Q: According to Imago relationship therapy, people often need marriage as a catalyst for healing and growth. Does that mean they shouldn’t get divorced?
A: Many people believe that if they are fighting a lot with their spouse, they are in the wrong relationship. There are certainly situations where divorce may be the best choice, but from the Imago perspective, a marriage is less likely to reach the point of dissolution if wounds incurred in childhood from not getting needs met by primary caretakers are healed or are being worked on.
Furthermore, any unresolved relationship issues may still need to be resolved in one’s next relationship, so the difficulties in the current relationship are seen as being important to confront in the present. Divorce could lead to continuing a cycle of relationship issues attached to new faces.
When people first meet and fall in love, they tend to idealize each other and to try things they don’t normally do for the sake of bonding. After marriage, on the other hand, the individuals in a couple begin acting more like who they actually are. The Imago school of thought holds that rather than divorce, if couples can look beyond their own need for gratification and focus on their partner’s growth and the well-being of the relationship as a whole, a shift to a psycho-spiritual transformation occurs and enhances the relationship.
Executive director of a private psychotherapy practice and the Center for Effective Living, Herbert “Herb” Tannenbaum, PhD, treats couples and individuals in New Jersey. Possessing more than four decades of experience, Dr. Herb Tannenbaum has given numerous presentations and taught several advanced clinical training courses on such topics as self-hatred.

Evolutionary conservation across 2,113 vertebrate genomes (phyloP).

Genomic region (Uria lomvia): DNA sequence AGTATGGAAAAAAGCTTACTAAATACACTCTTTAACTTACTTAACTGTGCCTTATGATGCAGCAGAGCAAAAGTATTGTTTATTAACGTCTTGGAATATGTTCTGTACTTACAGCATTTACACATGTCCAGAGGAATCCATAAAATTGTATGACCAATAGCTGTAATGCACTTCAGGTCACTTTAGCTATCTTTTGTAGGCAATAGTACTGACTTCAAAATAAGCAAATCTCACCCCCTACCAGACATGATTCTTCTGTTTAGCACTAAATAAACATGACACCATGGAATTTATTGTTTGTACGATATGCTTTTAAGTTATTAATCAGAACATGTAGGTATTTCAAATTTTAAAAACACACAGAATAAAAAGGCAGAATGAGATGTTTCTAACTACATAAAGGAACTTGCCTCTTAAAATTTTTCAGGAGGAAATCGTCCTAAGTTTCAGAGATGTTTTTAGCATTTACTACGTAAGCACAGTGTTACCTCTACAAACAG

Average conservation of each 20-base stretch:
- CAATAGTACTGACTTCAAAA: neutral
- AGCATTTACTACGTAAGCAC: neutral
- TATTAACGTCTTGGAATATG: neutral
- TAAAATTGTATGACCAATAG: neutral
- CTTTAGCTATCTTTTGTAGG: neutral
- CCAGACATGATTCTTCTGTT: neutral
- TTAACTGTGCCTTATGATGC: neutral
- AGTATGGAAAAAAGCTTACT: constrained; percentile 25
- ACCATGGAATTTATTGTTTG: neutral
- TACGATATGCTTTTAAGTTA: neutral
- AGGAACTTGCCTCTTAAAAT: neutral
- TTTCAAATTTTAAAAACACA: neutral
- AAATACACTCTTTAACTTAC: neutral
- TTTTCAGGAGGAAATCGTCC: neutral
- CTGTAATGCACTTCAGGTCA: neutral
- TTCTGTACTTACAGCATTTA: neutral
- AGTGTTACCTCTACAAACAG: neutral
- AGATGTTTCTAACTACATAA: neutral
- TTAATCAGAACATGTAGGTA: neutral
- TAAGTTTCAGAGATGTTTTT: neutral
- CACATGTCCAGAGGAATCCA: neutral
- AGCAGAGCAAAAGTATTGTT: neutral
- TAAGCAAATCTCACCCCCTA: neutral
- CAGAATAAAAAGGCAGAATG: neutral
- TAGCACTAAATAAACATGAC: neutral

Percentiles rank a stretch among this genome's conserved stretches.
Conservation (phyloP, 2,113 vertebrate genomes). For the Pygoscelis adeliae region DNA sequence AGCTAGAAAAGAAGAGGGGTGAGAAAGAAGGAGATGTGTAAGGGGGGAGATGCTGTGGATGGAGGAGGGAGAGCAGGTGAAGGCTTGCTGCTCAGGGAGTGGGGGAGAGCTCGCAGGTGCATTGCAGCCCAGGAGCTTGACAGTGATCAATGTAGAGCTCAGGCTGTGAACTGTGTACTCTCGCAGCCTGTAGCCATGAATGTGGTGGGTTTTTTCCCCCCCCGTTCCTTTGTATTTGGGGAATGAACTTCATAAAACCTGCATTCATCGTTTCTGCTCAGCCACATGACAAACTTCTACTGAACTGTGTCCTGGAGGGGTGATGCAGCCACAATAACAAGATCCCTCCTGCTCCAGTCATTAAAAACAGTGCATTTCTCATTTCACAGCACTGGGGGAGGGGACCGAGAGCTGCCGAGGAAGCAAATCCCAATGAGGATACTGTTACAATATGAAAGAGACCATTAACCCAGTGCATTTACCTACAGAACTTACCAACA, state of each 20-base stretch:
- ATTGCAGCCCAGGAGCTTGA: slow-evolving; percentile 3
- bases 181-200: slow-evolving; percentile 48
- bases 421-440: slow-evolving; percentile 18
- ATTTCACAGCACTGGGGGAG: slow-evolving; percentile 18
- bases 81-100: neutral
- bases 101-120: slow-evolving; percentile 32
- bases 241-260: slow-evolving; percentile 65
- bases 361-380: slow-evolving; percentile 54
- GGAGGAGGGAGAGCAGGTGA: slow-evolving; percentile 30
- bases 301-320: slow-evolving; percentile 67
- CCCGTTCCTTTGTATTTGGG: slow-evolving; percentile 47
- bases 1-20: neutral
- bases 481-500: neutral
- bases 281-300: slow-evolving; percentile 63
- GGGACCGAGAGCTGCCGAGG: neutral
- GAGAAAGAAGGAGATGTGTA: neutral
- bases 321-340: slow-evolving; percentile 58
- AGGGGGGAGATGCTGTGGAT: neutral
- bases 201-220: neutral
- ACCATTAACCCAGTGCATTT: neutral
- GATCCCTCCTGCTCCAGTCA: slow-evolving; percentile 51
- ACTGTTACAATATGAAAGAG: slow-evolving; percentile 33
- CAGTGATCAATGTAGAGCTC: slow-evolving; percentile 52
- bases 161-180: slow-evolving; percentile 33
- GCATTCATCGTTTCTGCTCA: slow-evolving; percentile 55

Self-hatred, also referred to as self-loathing, is a detrimental thought pattern that involves individuals feeling extreme hatred toward themselves along with thoughts of being worthless or inferior. Self-hatred is treatable. A few signs of self-hatred include:
– Setting low goals. If you are continually setting low goals, you are subconsciously saying that you’re not capable of reaching higher ones. While setting low goals may seem like a simple way of improving self-esteem it can actually have the opposite effect.
– Using tough love. Some individuals may rely on self-hatred for motivation, but using tough love to motivate yourself just results in increased anxiety. Self-loathing may actually halt your progress toward a specific goal and destroy any motivation you were trying to create.
– Being envious. Constantly comparing yourself to those who you feel are better equates to putting yourself down for no reason. There are positive and negative qualities to everyone and focusing only on the positive ones of another damages your opinion of yourself.
– Apologizing for everything. Taking the blame for every minor mishap creates the belief that you are at fault for everything. This reinforces the idea that you cannot perform certain tasks or that you are a bad person, when most of the time the problem was out of your control.